Tinubu staggers as he navigate his way out of the toilet. Sitting on the royal looking bed, he wondered if old age could be less unkind to his waist. He could feel how stiff his waist has become. Sometimes, like this morning, his back aches, his joints feel sore and he often wonder if these health issues won’t scuttle his Presidential ambition. Despite his numerous visits to that German hospital, he is not faring better. A situation that has made him conclude that those doctors are good-for-nothing white men.
Remi walks into the room with the home-made fruit juice Tinubu had religiously ordered to be brought to his room every morning. Remi doesn’t allow the maid to enter Tinubu’s room, so she painstakingly brought him the juice everyday.
“Asiwaju, here is your juice.”
Tinubu doesn’t say anything. He’s rubbing his knee with the aboniki balm Remi bought for him -after much persuasion by her, he decided to use it. Remi drops the little tray bearing a glass cup filled with juice on the stool beside the bed. She walks round to the other side of the bed and reached for Tinubu’s phone. It’s ringing. Tinubu looks at her direction as he picks up the glass of juice beside him.
“Tell Mr. President that I’m on my way!” He snaps.
“It’s not the President.”
“Then who is calling?”
Tinubu doesn’t care much. He has not been speaking to Fashola and Buhari lately. Infact, since that small boy, Saraki, became the Senate President, he hasn’t spoken to Buhari. He blames Buhari for not doing enough to prevent Saraki’s emergence. As for Fashola, did he ever think he would become a minister? After building boreholes for that outrageous sum? Tinubu chuckles. This is his kind of game.
“Asiwaju, for our sake, please patch things up with the President.” Remi pleads with him. He nodes his head as a sign of approval.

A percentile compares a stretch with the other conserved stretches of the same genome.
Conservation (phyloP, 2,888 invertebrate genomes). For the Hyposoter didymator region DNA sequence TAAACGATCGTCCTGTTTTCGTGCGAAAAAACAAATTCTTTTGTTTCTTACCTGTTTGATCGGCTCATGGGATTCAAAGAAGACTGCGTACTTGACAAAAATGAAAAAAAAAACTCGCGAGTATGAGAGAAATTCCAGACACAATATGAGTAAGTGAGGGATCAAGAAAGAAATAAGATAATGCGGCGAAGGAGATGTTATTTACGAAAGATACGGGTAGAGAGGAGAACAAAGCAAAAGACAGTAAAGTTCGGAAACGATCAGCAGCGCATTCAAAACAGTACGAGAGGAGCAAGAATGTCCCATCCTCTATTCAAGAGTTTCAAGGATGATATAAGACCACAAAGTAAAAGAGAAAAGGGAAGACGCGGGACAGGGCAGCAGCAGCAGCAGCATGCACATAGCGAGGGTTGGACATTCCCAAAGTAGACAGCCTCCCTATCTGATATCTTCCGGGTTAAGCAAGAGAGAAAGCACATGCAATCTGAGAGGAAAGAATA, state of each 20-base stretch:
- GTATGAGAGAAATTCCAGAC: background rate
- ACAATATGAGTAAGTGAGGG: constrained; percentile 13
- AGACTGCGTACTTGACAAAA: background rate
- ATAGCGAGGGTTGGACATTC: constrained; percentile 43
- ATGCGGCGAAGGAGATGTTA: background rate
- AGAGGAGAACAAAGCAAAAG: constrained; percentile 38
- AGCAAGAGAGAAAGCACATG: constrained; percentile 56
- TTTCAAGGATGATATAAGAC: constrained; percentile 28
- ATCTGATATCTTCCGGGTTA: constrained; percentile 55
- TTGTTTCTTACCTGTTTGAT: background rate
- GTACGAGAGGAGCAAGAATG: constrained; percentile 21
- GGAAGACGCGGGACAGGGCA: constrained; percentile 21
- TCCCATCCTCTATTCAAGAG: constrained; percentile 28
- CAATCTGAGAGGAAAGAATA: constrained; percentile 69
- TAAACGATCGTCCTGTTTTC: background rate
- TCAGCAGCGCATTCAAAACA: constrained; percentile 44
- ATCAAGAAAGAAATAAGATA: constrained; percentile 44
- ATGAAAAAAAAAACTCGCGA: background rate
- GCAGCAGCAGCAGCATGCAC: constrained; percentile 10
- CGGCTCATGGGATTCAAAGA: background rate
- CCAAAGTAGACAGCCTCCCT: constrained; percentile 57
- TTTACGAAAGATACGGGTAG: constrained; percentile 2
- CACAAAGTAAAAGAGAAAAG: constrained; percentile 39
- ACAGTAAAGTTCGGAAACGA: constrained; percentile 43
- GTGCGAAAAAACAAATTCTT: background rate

“There is so much lemon in this juice,” he complains.
Buhari has been trying to reach Tinubu for some weeks now without success. Ordinarily, he wouldn’t have bothered -people like Tinubu are those he would love to jail- but he is now a wiser politician, and so, he must embrace Tinubu. After all, he wouldn’t have won the last election without him. He had to call Remi, who later convinced Tinubu to meet him.
Buhari hates when people don’t show up early for meetings. He has been sitting in the conference room for about fiften minutes now, there is still no sign of Tinubu. He allows his thought to wander. There has been a lot of criticism against his government lately and he wonders what Femi has been doing about it. He is beginning to dislike that boy. How could he be making more enemies for him by calling people wailing wailers? Infact, he is beginning to doubt the boy’s Lagos capability -Lagos people are good image makers- and he is thinking of getting someone from Abuja if the boy doesn’t step up his game.
Finally, Tinubu saunters into the conference room. Buhari glances at his wrist watch, it’s twenty-five minutes behind schedule but he doesn’t complain.
“Ah, Asiwaju, welcome.”
“General, it’s good to see you.”
They discuss politics and lots of politics. They finally agree on how to share the remaining vacant positions. Tinubu vows not to forgive that small boy, Saraki. Buhari begs him to forget Saraki. Their meeting is finally coming to a close.
“Oh, I almost forgot,” Buhari said, picking up an A4 size paper and stretches it to Tinubu. Tinubu takes it and studies it for a while. His stomach aches. He feels like taking his fruit juice. The title of the write up was “Ministerial Nominees.” A burning sensation develops in his heart -a feeling of anger. One of the names on the list reads “Babatunde Fashola!”
This is basically the work of fiction. Where it coincides with anyone living or dead, it’s mere coincidence. Follow me on Twitter @ChidiArua